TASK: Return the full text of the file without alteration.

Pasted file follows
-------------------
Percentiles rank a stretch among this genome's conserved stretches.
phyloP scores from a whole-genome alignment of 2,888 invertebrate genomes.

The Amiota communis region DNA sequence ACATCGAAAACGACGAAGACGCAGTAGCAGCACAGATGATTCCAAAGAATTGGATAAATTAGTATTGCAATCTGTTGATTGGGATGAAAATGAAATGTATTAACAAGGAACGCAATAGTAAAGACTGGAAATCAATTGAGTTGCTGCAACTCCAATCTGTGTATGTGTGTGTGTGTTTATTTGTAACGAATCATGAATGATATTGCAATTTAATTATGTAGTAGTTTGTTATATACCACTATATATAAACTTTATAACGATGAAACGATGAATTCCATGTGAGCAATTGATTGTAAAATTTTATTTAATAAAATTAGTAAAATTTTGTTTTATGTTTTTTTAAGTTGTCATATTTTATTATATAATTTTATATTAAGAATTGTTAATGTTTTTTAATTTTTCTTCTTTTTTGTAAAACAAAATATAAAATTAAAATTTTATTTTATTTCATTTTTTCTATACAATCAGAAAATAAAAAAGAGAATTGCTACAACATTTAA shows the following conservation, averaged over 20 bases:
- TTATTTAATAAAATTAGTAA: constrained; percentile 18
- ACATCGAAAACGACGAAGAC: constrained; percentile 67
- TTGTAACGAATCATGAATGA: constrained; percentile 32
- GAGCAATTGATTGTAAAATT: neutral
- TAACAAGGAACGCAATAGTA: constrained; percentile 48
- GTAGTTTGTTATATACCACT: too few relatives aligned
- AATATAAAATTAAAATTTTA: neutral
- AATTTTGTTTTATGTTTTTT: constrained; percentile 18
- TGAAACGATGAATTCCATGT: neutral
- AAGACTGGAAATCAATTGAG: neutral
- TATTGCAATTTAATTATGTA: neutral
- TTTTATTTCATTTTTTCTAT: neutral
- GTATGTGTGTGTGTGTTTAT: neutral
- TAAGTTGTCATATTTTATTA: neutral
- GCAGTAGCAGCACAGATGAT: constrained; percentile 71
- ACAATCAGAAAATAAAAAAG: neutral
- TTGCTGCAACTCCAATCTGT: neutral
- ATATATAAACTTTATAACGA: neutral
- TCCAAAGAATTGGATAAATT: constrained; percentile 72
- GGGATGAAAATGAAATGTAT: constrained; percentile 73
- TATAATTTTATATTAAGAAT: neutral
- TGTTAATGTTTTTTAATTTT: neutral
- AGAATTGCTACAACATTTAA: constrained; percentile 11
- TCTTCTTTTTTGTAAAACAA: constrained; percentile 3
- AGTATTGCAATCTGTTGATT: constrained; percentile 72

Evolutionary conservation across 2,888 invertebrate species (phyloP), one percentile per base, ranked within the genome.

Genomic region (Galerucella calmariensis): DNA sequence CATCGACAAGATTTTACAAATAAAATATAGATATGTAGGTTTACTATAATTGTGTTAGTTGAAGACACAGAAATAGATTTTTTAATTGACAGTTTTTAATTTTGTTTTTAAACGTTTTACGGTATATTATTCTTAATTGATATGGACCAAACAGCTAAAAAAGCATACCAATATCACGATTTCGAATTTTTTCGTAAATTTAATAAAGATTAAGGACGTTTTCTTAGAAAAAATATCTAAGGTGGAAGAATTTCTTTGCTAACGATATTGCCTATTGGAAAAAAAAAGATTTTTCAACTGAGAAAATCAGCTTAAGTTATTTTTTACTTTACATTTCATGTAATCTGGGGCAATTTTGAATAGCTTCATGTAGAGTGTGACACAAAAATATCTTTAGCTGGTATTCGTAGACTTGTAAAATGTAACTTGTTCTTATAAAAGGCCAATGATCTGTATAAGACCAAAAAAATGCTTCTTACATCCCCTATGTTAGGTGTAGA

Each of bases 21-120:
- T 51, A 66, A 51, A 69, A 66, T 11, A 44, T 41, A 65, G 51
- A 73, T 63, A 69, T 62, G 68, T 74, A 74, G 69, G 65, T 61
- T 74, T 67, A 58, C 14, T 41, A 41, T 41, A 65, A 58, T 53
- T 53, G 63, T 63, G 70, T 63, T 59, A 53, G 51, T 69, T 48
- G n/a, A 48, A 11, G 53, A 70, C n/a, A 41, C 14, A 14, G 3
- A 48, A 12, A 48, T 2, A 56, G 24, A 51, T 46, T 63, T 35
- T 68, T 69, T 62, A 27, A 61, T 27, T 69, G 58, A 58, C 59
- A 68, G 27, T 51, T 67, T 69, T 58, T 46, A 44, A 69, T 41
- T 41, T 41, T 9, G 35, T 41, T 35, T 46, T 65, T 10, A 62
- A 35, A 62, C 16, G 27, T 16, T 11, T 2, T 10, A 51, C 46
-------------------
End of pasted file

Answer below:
Percentiles rank a stretch among this genome's conserved stretches.
phyloP scores from a whole-genome alignment of 2,888 invertebrate genomes.

The Amiota communis region DNA sequence ACATCGAAAACGACGAAGACGCAGTAGCAGCACAGATGATTCCAAAGAATTGGATAAATTAGTATTGCAATCTGTTGATTGGGATGAAAATGAAATGTATTAACAAGGAACGCAATAGTAAAGACTGGAAATCAATTGAGTTGCTGCAACTCCAATCTGTGTATGTGTGTGTGTGTTTATTTGTAACGAATCATGAATGATATTGCAATTTAATTATGTAGTAGTTTGTTATATACCACTATATATAAACTTTATAACGATGAAACGATGAATTCCATGTGAGCAATTGATTGTAAAATTTTATTTAATAAAATTAGTAAAATTTTGTTTTATGTTTTTTTAAGTTGTCATATTTTATTATATAATTTTATATTAAGAATTGTTAATGTTTTTTAATTTTTCTTCTTTTTTGTAAAACAAAATATAAAATTAAAATTTTATTTTATTTCATTTTTTCTATACAATCAGAAAATAAAAAAGAGAATTGCTACAACATTTAA shows the following conservation, averaged over 20 bases:
- TTATTTAATAAAATTAGTAA: constrained; percentile 18
- ACATCGAAAACGACGAAGAC: constrained; percentile 67
- TTGTAACGAATCATGAATGA: constrained; percentile 32
- GAGCAATTGATTGTAAAATT: neutral
- TAACAAGGAACGCAATAGTA: constrained; percentile 48
- GTAGTTTGTTATATACCACT: too few relatives aligned
- AATATAAAATTAAAATTTTA: neutral
- AATTTTGTTTTATGTTTTTT: constrained; percentile 18
- TGAAACGATGAATTCCATGT: neutral
- AAGACTGGAAATCAATTGAG: neutral
- TATTGCAATTTAATTATGTA: neutral
- TTTTATTTCATTTTTTCTAT: neutral
- GTATGTGTGTGTGTGTTTAT: neutral
- TAAGTTGTCATATTTTATTA: neutral
- GCAGTAGCAGCACAGATGAT: constrained; percentile 71
- ACAATCAGAAAATAAAAAAG: neutral
- TTGCTGCAACTCCAATCTGT: neutral
- ATATATAAACTTTATAACGA: neutral
- TCCAAAGAATTGGATAAATT: constrained; percentile 72
- GGGATGAAAATGAAATGTAT: constrained; percentile 73
- TATAATTTTATATTAAGAAT: neutral
- TGTTAATGTTTTTTAATTTT: neutral
- AGAATTGCTACAACATTTAA: constrained; percentile 11
- TCTTCTTTTTTGTAAAACAA: constrained; percentile 3
- AGTATTGCAATCTGTTGATT: constrained; percentile 72

Evolutionary conservation across 2,888 invertebrate species (phyloP), one percentile per base, ranked within the genome.

Genomic region (Galerucella calmariensis): DNA sequence CATCGACAAGATTTTACAAATAAAATATAGATATGTAGGTTTACTATAATTGTGTTAGTTGAAGACACAGAAATAGATTTTTTAATTGACAGTTTTTAATTTTGTTTTTAAACGTTTTACGGTATATTATTCTTAATTGATATGGACCAAACAGCTAAAAAAGCATACCAATATCACGATTTCGAATTTTTTCGTAAATTTAATAAAGATTAAGGACGTTTTCTTAGAAAAAATATCTAAGGTGGAAGAATTTCTTTGCTAACGATATTGCCTATTGGAAAAAAAAAGATTTTTCAACTGAGAAAATCAGCTTAAGTTATTTTTTACTTTACATTTCATGTAATCTGGGGCAATTTTGAATAGCTTCATGTAGAGTGTGACACAAAAATATCTTTAGCTGGTATTCGTAGACTTGTAAAATGTAACTTGTTCTTATAAAAGGCCAATGATCTGTATAAGACCAAAAAAATGCTTCTTACATCCCCTATGTTAGGTGTAGA

Each of bases 21-120:
- T 51, A 66, A 51, A 69, A 66, T 11, A 44, T 41, A 65, G 51
- A 73, T 63, A 69, T 62, G 68, T 74, A 74, G 69, G 65, T 61
- T 74, T 67, A 58, C 14, T 41, A 41, T 41, A 65, A 58, T 53
- T 53, G 63, T 63, G 70, T 63, T 59, A 53, G 51, T 69, T 48
- G n/a, A 48, A 11, G 53, A 70, C n/a, A 41, C 14, A 14, G 3
- A 48, A 12, A 48, T 2, A 56, G 24, A 51, T 46, T 63, T 35
- T 68, T 69, T 62, A 27, A 61, T 27, T 69, G 58, A 58, C 59
- A 68, G 27, T 51, T 67, T 69, T 58, T 46, A 44, A 69, T 41
- T 41, T 41, T 9, G 35, T 41, T 35, T 46, T 65, T 10, A 62
- A 35, A 62, C 16, G 27, T 16, T 11, T 2, T 10, A 51, C 46